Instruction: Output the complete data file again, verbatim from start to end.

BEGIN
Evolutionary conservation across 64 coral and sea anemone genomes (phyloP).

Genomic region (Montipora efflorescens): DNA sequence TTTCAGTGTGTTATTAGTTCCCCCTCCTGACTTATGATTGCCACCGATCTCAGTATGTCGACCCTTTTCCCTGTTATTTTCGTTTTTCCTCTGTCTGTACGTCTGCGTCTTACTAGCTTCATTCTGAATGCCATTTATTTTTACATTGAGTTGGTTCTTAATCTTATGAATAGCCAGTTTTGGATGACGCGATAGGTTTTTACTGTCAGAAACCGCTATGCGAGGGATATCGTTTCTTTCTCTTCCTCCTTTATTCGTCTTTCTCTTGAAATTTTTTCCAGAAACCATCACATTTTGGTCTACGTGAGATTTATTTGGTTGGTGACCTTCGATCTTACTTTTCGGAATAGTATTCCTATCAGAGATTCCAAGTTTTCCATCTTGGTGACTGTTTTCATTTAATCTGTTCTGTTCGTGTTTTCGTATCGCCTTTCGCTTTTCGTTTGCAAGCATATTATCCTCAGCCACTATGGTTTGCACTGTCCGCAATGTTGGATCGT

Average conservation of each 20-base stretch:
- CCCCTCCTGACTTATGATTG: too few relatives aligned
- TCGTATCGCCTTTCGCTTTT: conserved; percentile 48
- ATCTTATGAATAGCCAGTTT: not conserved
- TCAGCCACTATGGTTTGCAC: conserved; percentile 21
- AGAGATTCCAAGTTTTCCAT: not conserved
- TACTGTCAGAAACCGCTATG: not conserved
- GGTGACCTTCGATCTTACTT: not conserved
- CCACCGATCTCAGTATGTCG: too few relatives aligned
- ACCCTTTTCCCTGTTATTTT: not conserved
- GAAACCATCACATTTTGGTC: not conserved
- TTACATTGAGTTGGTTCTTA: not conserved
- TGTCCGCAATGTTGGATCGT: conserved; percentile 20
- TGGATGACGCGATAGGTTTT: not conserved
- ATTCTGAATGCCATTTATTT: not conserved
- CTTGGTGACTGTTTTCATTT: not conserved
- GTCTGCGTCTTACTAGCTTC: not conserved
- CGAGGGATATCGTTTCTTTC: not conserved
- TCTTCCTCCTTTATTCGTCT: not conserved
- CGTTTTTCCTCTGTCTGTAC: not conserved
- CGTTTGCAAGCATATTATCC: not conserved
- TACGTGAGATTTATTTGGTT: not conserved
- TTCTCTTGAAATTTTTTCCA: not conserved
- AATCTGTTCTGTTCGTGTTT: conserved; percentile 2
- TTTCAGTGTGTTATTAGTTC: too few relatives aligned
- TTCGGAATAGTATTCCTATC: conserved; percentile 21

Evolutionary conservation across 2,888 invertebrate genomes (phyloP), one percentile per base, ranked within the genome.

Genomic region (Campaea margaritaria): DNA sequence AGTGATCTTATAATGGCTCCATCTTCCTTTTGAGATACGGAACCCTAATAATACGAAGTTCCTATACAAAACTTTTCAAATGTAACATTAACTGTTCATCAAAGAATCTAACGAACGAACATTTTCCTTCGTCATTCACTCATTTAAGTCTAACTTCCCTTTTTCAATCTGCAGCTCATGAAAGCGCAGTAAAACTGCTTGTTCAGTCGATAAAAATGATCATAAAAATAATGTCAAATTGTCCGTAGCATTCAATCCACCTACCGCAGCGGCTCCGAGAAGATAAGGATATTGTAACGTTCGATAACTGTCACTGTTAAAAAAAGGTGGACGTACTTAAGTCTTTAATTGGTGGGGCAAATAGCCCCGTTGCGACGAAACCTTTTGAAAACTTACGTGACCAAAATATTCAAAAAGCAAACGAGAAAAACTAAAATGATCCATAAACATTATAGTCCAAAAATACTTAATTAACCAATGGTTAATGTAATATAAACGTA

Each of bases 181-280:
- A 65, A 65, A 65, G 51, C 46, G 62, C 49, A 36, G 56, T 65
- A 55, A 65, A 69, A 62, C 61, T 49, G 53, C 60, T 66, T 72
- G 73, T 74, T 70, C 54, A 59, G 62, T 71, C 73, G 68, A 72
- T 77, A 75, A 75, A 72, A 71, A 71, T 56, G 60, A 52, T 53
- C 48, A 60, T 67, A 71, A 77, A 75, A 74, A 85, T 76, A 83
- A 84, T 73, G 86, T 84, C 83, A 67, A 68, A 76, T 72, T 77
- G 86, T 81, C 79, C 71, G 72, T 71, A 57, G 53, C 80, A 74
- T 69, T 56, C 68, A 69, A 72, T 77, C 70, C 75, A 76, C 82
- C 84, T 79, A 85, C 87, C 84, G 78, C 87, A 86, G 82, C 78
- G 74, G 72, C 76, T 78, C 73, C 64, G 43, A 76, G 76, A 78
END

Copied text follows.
Evolutionary conservation across 64 coral and sea anemone genomes (phyloP).

Genomic region (Montipora efflorescens): DNA sequence TTTCAGTGTGTTATTAGTTCCCCCTCCTGACTTATGATTGCCACCGATCTCAGTATGTCGACCCTTTTCCCTGTTATTTTCGTTTTTCCTCTGTCTGTACGTCTGCGTCTTACTAGCTTCATTCTGAATGCCATTTATTTTTACATTGAGTTGGTTCTTAATCTTATGAATAGCCAGTTTTGGATGACGCGATAGGTTTTTACTGTCAGAAACCGCTATGCGAGGGATATCGTTTCTTTCTCTTCCTCCTTTATTCGTCTTTCTCTTGAAATTTTTTCCAGAAACCATCACATTTTGGTCTACGTGAGATTTATTTGGTTGGTGACCTTCGATCTTACTTTTCGGAATAGTATTCCTATCAGAGATTCCAAGTTTTCCATCTTGGTGACTGTTTTCATTTAATCTGTTCTGTTCGTGTTTTCGTATCGCCTTTCGCTTTTCGTTTGCAAGCATATTATCCTCAGCCACTATGGTTTGCACTGTCCGCAATGTTGGATCGT

Average conservation of each 20-base stretch:
- CCCCTCCTGACTTATGATTG: too few relatives aligned
- TCGTATCGCCTTTCGCTTTT: conserved; percentile 48
- ATCTTATGAATAGCCAGTTT: not conserved
- TCAGCCACTATGGTTTGCAC: conserved; percentile 21
- AGAGATTCCAAGTTTTCCAT: not conserved
- TACTGTCAGAAACCGCTATG: not conserved
- GGTGACCTTCGATCTTACTT: not conserved
- CCACCGATCTCAGTATGTCG: too few relatives aligned
- ACCCTTTTCCCTGTTATTTT: not conserved
- GAAACCATCACATTTTGGTC: not conserved
- TTACATTGAGTTGGTTCTTA: not conserved
- TGTCCGCAATGTTGGATCGT: conserved; percentile 20
- TGGATGACGCGATAGGTTTT: not conserved
- ATTCTGAATGCCATTTATTT: not conserved
- CTTGGTGACTGTTTTCATTT: not conserved
- GTCTGCGTCTTACTAGCTTC: not conserved
- CGAGGGATATCGTTTCTTTC: not conserved
- TCTTCCTCCTTTATTCGTCT: not conserved
- CGTTTTTCCTCTGTCTGTAC: not conserved
- CGTTTGCAAGCATATTATCC: not conserved
- TACGTGAGATTTATTTGGTT: not conserved
- TTCTCTTGAAATTTTTTCCA: not conserved
- AATCTGTTCTGTTCGTGTTT: conserved; percentile 2
- TTTCAGTGTGTTATTAGTTC: too few relatives aligned
- TTCGGAATAGTATTCCTATC: conserved; percentile 21

Evolutionary conservation across 2,888 invertebrate genomes (phyloP), one percentile per base, ranked within the genome.

Genomic region (Campaea margaritaria): DNA sequence AGTGATCTTATAATGGCTCCATCTTCCTTTTGAGATACGGAACCCTAATAATACGAAGTTCCTATACAAAACTTTTCAAATGTAACATTAACTGTTCATCAAAGAATCTAACGAACGAACATTTTCCTTCGTCATTCACTCATTTAAGTCTAACTTCCCTTTTTCAATCTGCAGCTCATGAAAGCGCAGTAAAACTGCTTGTTCAGTCGATAAAAATGATCATAAAAATAATGTCAAATTGTCCGTAGCATTCAATCCACCTACCGCAGCGGCTCCGAGAAGATAAGGATATTGTAACGTTCGATAACTGTCACTGTTAAAAAAAGGTGGACGTACTTAAGTCTTTAATTGGTGGGGCAAATAGCCCCGTTGCGACGAAACCTTTTGAAAACTTACGTGACCAAAATATTCAAAAAGCAAACGAGAAAAACTAAAATGATCCATAAACATTATAGTCCAAAAATACTTAATTAACCAATGGTTAATGTAATATAAACGTA

Each of bases 181-280:
- A 65, A 65, A 65, G 51, C 46, G 62, C 49, A 36, G 56, T 65
- A 55, A 65, A 69, A 62, C 61, T 49, G 53, C 60, T 66, T 72
- G 73, T 74, T 70, C 54, A 59, G 62, T 71, C 73, G 68, A 72
- T 77, A 75, A 75, A 72, A 71, A 71, T 56, G 60, A 52, T 53
- C 48, A 60, T 67, A 71, A 77, A 75, A 74, A 85, T 76, A 83
- A 84, T 73, G 86, T 84, C 83, A 67, A 68, A 76, T 72, T 77
- G 86, T 81, C 79, C 71, G 72, T 71, A 57, G 53, C 80, A 74
- T 69, T 56, C 68, A 69, A 72, T 77, C 70, C 75, A 76, C 82
- C 84, T 79, A 85, C 87, C 84, G 78, C 87, A 86, G 82, C 78
- G 74, G 72, C 76, T 78, C 73, C 64, G 43, A 76, G 76, A 78